Whilst buying a second hand bike can potentially save you thousands of pounds off the original retail price, it can also come with significant risks. Not spotting a major mechanical flaw could leave you with hefty repair bills or worse still, a bike that's unsafe to ride.
When purchasing through Cycle Exchange, you can be confident that every used bike is in full working order as each bike goes through extensive checks then is serviced and refurbished as necessary by our team of Cyctech qualified mechanics.
Here's our 5 stage process to run through when buying a second hand bike. Make sure you follow these before handing over the cash.
First thing to do is make sure the bike that was listed or described to you matches what you have in front of you. Sellers often make mistakes with the spec that will affect its price. For example, saying it's a Dura Ace build when in fact only part of the groupset is Dura Ace and the rest is a lower spec.
Even if the seller really seems to know their stuff or is an acquaintance or friend, you need to be thorough in the checks, honest mistakes are often made. If the overall condition of the bike looks poor eg unclean, greasy or even rusty then that is not a good sign and would indicate the bike has not been looked after. Bikes are expensive to fix if not looked after so be wary and walk away if your instinct says so.
It is still important to give the bike a thorough inspection even if the bike appears to be pristine. We all make mistakes and even the most honest seller may have missed small amounts of damage which could impact the bike's value or performance. Check underneath the bike, in wheel arches and the insides of forks. Look really carefully for dents or cracks, particularly important for carbon frames and forks.
When assessing the condition of the bike, don't forget to inspect the condition of the wheels and tyres. If they are in poor shape, this will effect the handling and performance of the bike, as well as potentially causing you great expense further down the line.
The wheel rim should not be concave and still smooth to touch. There should be no inappropriate movement in the hubs or grinding sound when the wheels spin, if there is that means the bearings are worn. Check spoke holes on carbon wheels to ensure there are no splits from spoke movement.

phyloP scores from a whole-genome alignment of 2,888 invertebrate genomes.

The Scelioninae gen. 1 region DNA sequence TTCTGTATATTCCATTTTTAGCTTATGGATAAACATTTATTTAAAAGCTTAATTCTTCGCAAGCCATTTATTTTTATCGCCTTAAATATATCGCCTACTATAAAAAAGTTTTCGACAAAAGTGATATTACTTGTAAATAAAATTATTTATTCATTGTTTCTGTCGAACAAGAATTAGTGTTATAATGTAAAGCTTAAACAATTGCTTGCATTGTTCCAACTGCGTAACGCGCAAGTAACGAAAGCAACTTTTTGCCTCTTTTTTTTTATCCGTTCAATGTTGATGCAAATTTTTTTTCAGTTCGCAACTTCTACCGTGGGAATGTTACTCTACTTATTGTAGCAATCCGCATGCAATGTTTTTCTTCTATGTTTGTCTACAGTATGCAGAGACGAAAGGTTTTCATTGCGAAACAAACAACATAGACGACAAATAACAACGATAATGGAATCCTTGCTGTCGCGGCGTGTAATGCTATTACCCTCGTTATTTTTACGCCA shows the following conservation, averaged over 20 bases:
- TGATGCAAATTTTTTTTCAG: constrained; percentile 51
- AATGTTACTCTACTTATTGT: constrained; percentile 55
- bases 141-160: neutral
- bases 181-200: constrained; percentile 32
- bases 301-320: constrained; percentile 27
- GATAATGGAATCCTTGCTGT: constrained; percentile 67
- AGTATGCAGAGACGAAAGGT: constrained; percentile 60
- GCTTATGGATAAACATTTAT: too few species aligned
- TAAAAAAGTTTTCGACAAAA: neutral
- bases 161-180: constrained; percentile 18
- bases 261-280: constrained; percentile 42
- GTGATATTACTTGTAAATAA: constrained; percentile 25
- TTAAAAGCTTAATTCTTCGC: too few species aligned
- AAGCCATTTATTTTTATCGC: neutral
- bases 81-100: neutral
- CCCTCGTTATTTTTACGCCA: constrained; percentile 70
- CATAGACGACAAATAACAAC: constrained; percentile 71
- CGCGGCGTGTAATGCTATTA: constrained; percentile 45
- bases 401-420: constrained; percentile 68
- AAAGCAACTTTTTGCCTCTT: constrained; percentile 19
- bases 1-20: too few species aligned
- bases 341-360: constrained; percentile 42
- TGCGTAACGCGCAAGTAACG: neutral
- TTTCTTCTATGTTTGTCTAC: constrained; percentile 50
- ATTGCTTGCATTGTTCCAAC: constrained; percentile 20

Tyres should have good tread left and no splits, otherwise factor a new set into the price. Quality tyres are around £30-50 each. Also check the brake pads for wear.
A badly worn chain may mean that the sprockets are also worn down - a problem which can be expensive to correct. To check this, take hold of the chain at the front of the chainring, and pull. If the chain can be pulled almost clear of the teeth, it is a sign of heavy wear, and you may want to reconsider your purchase. For a really accurate gauge of wear, take a chain checker and anything less than 50% should be replaced sometime soon, again factor that into the price you are paying.
Check the chain rings aren't sharp. The teeth of the chain rings will sharpen over time and really sharp pointy teeth means they have been worn too far and the chain rings will need to be replaced.
Other moving parts to check; ensure fork and headset connections are sound i.e. no rusting and that there is no inappropriate movement or wobbling in the headset. Tip here is to pull the front brake and try and move the wheel around - it shouldn't rock.
Check the bottom bracket and crankset don't have any inappropriate movement by grabbing both crank arms and feeling for movement. Movement could mean bottom bracket issues or worse - carbon wear on the BB shell.
Be careful if you are buying carbon this can be fatal if there are cracks.
You need to carefully inspect every mm of the carbon structure (same if there are carbon bars and seat post). Look for crushed paint from overtightened contact points. Look for hairline cracks in the paint.
In metal frames you should look for dents as the structure will be weakened and that can't be fixed. Anything you are concerned about will need further inspection by a specialist. Carbon can be repaired but it's not cheap, be over cautious.
Taking a bike for a spin is one of the best ways of telling if it is the one for you. This is also a great way to test the gears, steering, brakes, and ride comfort.
Perhaps the most valuable piece of advice when it comes to buying second hand bikes is this: buy from a trusted seller. Genuine sellers will be happy to provide you with a receipt or documentation from when they purchased the bike, and may even offer a warranty if it's a business.
Find a dependable vendor, do some simple checks, and you could just bag yourself a bargain WITH peace of mind.